March Reads

As this blog focuses a lot on my books and my writing, I think it is only fitting to give some recognition to the books I’m reading that serve both as entertainment and inspiration to my writing.

Of course, as I have been focusing so much on writing this year, my reading has suffered a bit. I normally set a challenge to read 60 books each year, and normally, I have no problem meeting that goal. This year, however, I’m behind schedule. Like really behind. Like eight books behind schedule.

Fortunately, I did manage to finish two books in March, not counting the textbook I read for class. I thought I would share them with you as a chance for you to share your thoughts if you have read one or both of them. I would love to hear your thoughts on these, as well as other books you think I should read.

Throne of Glass by Sarah Maas
One of my students lent me her copy of this book, which is the first in a series. I’ll be honest, I hadn’t heard good things going into it, so I was not all that excited to pick it up. But in fairness to my student, I wanted to give it a try. Overall, it’s a decent book.

My biggest issue is that the main character is such an egotistical brat who knows she is beautiful and does not understand why people are not falling for her. In other words, she’s not the most likable protagonist.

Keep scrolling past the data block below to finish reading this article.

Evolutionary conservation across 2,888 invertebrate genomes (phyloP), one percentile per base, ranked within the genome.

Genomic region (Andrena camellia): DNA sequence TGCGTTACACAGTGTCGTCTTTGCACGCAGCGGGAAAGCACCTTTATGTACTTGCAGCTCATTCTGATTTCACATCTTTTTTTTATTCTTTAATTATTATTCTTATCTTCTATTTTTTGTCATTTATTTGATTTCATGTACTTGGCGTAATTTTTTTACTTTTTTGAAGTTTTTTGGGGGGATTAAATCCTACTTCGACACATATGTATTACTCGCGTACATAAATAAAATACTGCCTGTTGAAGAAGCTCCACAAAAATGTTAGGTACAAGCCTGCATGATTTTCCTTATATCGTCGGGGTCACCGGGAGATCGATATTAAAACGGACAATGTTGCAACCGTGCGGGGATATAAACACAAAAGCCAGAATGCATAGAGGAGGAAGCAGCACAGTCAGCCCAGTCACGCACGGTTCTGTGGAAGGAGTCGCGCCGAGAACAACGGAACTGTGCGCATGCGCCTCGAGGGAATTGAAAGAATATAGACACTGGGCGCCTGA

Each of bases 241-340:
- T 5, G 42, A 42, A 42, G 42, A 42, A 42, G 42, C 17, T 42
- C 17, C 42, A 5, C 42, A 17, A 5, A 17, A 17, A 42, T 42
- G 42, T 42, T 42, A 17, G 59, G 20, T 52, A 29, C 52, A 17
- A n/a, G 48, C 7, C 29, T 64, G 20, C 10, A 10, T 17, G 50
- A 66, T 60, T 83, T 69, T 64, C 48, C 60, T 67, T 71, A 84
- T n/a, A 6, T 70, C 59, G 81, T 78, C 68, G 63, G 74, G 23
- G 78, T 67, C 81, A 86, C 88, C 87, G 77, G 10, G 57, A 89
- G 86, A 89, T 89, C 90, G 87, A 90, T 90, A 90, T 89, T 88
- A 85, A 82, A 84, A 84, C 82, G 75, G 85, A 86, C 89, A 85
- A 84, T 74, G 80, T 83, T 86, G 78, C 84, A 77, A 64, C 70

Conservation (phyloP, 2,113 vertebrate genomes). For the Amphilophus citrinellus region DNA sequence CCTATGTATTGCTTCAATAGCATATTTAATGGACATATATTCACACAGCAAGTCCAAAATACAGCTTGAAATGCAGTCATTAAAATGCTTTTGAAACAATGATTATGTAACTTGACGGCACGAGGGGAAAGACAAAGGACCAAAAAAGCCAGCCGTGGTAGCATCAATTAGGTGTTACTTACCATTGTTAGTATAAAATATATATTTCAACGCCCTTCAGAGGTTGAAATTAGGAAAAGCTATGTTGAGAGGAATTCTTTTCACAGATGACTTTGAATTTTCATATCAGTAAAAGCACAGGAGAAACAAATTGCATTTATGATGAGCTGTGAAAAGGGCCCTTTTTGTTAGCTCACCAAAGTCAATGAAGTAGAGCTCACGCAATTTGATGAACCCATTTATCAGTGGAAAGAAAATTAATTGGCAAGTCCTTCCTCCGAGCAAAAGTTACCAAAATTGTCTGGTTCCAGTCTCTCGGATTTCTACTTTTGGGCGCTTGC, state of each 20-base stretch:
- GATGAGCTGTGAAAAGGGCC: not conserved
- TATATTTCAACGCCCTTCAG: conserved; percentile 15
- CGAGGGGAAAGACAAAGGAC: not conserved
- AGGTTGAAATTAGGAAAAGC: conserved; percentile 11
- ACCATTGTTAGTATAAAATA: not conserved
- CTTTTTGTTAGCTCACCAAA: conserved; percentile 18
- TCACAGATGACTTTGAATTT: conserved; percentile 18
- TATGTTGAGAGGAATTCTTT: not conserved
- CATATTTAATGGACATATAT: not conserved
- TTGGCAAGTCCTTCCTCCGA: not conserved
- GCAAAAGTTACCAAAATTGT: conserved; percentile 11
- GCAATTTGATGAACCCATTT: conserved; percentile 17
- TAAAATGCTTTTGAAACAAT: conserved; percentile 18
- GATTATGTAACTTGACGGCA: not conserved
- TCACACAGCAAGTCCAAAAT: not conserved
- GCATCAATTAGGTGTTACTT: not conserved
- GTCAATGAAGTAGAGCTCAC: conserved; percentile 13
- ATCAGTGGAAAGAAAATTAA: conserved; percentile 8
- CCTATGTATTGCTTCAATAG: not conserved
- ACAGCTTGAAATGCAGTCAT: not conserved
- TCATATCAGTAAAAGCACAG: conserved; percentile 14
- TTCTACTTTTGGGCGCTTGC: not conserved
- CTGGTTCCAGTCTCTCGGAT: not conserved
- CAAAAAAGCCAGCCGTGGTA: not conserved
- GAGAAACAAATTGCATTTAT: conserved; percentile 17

What this book does have going for it, though, is a Battle Royale-esque competition to see who will be the king’s new hero, some interesting fantasy elements, and a murder mystery. Fortunately, they were enough to keep me reading even though I wanted to smack the main character silly.

Overall, I’d give it a 2.5 out of 5.

Between the World and Me by Ta-Nehisi Coates
Unlike the previous book, this was a book I looked forward to reading. Other than reading his story arc in the Black Panther comics, I had not read Coates before. I am really glad I did.

Written as a letter to his son, Between the World and Me serves to share Coates experiences as a Black man in an America that is defined by whiteness. It’s an America where Black lives and experiences are not equal to those of white people, as shown through the violence we see play out day after day.

I would say that this is required reading for anyone who wants to grow in their ally-ship, understand their privilege, and work toward equity. America is not kind to people of color, most especially those who are Black, and works such as this serve as a reminder that the fight is ongoing. I look forward to reading more by Coates, as well as others who write about race and its impact.

Overall, I’d give this 5 out of 5.

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